Sixty percent of Illinoisans don’t know about the new health insurance marketplace which was rolled out Oct. 1 to help the state’s uninsured get health coverage, according to a survey released Sept. 30 by the Commonwealth Fund.
That’s a problem and something the state of Illinois is going to have to work overtime to address if the marketplace is to be successful here.
The test began Oct. 1 as Illinois begins open enrollment through the marketplace.
Illinois’ marketplace, or “exchange,” is named “Get Covered Illinois.”
It’s part of the federal Affordable Care Act, or “Obamacare,” an ambitious initiative that requires most Americans to have insurance coverage or pay fines.
Every state will have an insurance marketplace where consumers can comparison shop for insurance and see if they qualify for tax credits to help cover the cost.
Coverage begins Jan. 1 for people who sign up by Dec. 15 through the exchange.
After that, they can still enroll through the end of March to avoid penalties for 2014.
Through the marketplace, no county in Illinois will have fewer than 57 plans available for purchase; however, premiums will vary by region.
Few details have been made available so far about deductibles, co-pays and most premiums.
About 1.8 million Illinoisans, or 15 percent of the population, are uninsured.
An estimated 1 million Illinoisans who currently have no health insurance will be able to be covered for the first time either through the marketplace or through an accompanying Medicaid expansion.
That makes Get Covered Illinois the largest new social service program in the history of the state.
Most Illinoisans probably haven’t heard of Get Covered Illinois yet because the name just was revealed last week when state officials began putting out information about the marketplace.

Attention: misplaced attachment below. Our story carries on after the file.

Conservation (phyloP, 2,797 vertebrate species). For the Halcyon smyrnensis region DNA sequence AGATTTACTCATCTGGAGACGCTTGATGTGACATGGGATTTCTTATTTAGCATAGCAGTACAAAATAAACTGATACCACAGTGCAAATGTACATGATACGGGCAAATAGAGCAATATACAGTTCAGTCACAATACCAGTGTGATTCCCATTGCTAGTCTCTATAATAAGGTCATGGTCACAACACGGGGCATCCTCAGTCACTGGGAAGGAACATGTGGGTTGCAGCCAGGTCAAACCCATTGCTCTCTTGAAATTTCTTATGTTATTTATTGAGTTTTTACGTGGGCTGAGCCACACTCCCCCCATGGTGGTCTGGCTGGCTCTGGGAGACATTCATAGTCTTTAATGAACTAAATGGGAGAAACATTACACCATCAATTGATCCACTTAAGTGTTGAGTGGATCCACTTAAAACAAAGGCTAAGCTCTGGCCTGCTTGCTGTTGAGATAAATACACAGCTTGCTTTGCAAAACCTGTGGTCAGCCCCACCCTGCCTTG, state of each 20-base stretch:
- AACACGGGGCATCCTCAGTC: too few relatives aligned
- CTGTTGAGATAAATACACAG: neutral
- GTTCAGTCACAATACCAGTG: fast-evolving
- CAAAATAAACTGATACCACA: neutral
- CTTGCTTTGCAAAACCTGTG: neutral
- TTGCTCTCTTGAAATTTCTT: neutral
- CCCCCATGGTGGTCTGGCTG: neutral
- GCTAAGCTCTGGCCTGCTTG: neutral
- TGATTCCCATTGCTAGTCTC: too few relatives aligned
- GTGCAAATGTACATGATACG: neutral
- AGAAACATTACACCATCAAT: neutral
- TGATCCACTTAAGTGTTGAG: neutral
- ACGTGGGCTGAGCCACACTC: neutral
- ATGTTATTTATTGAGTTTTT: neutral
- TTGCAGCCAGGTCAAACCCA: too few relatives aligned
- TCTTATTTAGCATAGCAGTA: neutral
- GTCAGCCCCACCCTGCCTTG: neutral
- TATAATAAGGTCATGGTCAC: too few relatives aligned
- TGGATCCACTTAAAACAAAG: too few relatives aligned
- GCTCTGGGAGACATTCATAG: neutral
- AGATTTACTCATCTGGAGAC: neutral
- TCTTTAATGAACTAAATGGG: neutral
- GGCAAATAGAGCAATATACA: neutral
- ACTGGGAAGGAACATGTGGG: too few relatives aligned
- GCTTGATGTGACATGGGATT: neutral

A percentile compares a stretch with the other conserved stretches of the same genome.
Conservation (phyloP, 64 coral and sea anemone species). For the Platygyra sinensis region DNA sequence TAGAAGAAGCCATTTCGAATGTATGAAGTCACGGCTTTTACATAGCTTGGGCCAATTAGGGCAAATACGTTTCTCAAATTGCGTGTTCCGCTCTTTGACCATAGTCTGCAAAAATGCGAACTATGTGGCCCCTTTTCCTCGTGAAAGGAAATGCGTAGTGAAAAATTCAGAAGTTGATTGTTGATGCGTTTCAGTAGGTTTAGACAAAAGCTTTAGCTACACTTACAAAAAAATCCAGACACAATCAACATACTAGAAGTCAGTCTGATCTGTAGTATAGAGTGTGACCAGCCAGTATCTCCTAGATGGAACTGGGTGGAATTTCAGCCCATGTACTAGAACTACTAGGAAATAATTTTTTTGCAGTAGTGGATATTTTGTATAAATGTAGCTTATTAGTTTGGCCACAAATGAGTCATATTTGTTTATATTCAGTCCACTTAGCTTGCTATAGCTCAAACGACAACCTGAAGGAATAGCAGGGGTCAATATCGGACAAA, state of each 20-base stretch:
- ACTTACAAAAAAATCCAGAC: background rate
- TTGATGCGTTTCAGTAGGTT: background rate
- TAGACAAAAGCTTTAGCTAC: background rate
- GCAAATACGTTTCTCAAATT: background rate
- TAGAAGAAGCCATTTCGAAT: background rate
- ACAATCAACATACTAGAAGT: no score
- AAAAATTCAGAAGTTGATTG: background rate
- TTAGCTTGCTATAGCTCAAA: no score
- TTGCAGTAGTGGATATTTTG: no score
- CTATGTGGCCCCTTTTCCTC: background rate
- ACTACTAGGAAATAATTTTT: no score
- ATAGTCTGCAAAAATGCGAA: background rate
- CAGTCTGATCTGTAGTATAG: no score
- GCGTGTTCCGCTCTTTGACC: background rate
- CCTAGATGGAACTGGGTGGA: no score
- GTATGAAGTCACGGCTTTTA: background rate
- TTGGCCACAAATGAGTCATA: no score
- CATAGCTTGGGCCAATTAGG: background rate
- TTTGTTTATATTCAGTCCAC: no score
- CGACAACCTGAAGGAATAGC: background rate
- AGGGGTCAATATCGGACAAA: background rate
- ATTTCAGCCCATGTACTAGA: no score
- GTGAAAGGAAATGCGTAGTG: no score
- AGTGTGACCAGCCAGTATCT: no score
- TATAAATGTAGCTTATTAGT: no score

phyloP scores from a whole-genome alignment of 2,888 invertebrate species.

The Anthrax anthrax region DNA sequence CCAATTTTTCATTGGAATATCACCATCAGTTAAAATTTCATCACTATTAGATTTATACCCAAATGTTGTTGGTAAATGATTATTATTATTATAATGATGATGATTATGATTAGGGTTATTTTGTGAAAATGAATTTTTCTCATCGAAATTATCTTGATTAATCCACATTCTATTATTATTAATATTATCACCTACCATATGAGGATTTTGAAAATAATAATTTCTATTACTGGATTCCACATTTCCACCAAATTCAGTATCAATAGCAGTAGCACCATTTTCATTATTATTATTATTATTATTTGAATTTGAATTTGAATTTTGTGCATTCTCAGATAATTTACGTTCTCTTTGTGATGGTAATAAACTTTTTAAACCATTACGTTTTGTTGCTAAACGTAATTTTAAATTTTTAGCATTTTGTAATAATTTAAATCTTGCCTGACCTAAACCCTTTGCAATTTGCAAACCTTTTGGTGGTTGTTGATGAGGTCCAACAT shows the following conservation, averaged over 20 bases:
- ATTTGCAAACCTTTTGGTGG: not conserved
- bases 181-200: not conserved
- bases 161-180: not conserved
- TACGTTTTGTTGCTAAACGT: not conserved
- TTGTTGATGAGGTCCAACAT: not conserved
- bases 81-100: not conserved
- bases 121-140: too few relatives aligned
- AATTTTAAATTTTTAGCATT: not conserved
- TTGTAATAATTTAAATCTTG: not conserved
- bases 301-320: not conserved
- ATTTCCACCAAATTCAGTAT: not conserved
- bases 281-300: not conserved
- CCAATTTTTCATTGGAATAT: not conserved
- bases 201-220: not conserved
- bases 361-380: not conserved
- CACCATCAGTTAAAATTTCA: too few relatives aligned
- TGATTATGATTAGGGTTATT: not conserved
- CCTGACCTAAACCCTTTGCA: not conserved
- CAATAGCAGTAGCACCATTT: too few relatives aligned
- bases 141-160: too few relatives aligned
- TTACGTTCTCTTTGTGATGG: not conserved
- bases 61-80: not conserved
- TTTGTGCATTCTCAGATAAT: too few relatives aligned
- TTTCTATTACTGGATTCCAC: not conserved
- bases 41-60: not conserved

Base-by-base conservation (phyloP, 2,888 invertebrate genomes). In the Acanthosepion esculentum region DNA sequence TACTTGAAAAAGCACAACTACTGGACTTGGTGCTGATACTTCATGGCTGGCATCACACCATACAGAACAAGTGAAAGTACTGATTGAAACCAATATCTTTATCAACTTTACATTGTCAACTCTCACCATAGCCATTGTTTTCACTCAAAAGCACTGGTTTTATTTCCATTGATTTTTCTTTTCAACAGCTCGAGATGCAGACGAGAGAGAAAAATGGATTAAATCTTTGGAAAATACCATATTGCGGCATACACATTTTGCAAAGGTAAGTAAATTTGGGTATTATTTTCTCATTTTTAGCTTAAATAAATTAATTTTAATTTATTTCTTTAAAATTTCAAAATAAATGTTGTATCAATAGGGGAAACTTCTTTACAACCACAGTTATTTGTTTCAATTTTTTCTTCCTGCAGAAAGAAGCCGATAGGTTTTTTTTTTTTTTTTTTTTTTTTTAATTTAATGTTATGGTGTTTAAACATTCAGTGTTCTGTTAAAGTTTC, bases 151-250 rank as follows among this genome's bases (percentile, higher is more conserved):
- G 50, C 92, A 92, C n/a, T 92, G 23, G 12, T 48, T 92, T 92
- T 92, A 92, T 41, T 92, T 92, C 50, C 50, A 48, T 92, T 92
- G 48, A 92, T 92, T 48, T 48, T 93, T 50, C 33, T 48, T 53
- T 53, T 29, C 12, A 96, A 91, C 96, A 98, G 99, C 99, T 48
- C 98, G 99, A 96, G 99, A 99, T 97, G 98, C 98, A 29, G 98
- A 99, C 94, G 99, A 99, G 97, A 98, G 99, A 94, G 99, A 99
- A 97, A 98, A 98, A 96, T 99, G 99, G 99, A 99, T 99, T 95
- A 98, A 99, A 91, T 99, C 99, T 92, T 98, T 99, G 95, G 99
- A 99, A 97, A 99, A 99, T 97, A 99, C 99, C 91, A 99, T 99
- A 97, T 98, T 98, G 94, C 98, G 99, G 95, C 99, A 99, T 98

Marketing is going to be a key to getting the exchange off the ground.
State officials have embarked on a $33 million advertising campaign to promote it heavily and get qualified people to use it to enroll in health insurance.
They will target three groups of Illinoisans: people who had insurance in the past but lost it, people who never could afford insurance because of cost or pre-existing conditions and young, healthy adults who don’t think they need insurance.
Their clear challenge lies not only in getting the details into the hands of the target audience, but also in demystifying the program and battling a barrage of politically fueled misinformation aimed at consumers.
And it won’t be long before scam artists set up copycat Internet sites with an eye on defrauding unsuspecting Illinoisans searching for insurance for themselves and their families – yet another challenge for state officials.
“Our target audience finds insurance intimidating,” Jennifer Koehler, director of Get Covered Illinois, told The State Journal-Register editorial board. “We really want to minimize people being bounced from agency to agency and phone call to phone call.”
Obamacare is certain to experience glitches along the way, but its success in Illinois will hinge in no small part on officials’ ability to get the proper information into the hands of the right people.
— GateHouse Media Illinois